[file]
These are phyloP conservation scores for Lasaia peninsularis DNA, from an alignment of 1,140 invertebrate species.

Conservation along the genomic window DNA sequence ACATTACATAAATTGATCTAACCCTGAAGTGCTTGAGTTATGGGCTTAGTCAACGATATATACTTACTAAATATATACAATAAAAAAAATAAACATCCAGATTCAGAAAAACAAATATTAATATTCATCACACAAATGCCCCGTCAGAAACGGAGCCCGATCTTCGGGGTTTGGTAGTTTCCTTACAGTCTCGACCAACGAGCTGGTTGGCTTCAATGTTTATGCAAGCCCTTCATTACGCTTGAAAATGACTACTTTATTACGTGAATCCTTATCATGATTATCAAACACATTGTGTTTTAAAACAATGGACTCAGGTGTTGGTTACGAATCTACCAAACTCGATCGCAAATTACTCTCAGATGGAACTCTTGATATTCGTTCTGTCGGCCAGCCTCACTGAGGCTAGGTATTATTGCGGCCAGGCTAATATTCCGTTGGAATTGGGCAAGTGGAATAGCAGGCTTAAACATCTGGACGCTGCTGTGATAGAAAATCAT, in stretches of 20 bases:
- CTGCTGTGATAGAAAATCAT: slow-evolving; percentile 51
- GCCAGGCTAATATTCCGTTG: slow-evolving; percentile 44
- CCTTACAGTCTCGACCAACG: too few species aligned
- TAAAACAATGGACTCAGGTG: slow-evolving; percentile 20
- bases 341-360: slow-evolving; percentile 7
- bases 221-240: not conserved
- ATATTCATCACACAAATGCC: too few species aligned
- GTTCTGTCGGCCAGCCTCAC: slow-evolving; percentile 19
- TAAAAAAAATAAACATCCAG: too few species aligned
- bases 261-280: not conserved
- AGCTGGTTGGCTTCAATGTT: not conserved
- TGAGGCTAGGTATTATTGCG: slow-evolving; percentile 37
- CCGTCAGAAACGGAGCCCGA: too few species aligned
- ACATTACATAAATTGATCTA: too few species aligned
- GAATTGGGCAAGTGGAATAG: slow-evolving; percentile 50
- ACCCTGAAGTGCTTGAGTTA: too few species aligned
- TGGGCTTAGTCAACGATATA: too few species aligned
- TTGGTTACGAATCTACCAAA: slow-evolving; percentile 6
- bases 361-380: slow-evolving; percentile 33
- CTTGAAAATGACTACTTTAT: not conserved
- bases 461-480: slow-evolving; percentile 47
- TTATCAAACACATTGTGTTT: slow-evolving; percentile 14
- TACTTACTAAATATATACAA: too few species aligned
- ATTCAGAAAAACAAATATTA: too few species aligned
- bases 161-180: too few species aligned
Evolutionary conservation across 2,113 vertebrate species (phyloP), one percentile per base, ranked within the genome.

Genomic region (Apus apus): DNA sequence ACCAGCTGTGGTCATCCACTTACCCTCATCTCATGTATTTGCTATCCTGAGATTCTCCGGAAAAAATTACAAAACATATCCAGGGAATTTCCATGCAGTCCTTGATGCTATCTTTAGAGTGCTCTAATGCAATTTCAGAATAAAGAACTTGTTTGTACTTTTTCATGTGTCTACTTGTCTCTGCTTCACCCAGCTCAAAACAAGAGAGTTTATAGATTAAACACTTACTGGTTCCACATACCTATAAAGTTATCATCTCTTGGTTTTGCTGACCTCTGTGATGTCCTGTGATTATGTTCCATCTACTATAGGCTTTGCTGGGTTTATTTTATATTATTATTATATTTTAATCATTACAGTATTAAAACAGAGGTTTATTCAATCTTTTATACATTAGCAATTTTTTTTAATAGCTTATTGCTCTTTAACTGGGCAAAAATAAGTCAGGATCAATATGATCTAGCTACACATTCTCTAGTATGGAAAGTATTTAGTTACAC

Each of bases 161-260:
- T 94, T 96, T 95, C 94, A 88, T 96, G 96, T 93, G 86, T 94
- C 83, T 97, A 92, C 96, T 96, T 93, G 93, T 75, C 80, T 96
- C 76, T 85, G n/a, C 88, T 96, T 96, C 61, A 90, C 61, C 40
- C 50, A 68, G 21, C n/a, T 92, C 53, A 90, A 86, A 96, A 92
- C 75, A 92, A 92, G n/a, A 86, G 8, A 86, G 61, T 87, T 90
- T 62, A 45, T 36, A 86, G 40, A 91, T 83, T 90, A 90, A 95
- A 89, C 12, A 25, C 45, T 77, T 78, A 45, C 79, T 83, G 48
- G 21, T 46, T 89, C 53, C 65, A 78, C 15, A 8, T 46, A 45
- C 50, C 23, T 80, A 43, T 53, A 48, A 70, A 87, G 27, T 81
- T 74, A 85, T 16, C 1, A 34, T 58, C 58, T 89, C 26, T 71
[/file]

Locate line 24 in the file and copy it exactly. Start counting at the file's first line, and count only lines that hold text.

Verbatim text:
- TTATCAAACACATTGTGTTT: slow-evolving; percentile 14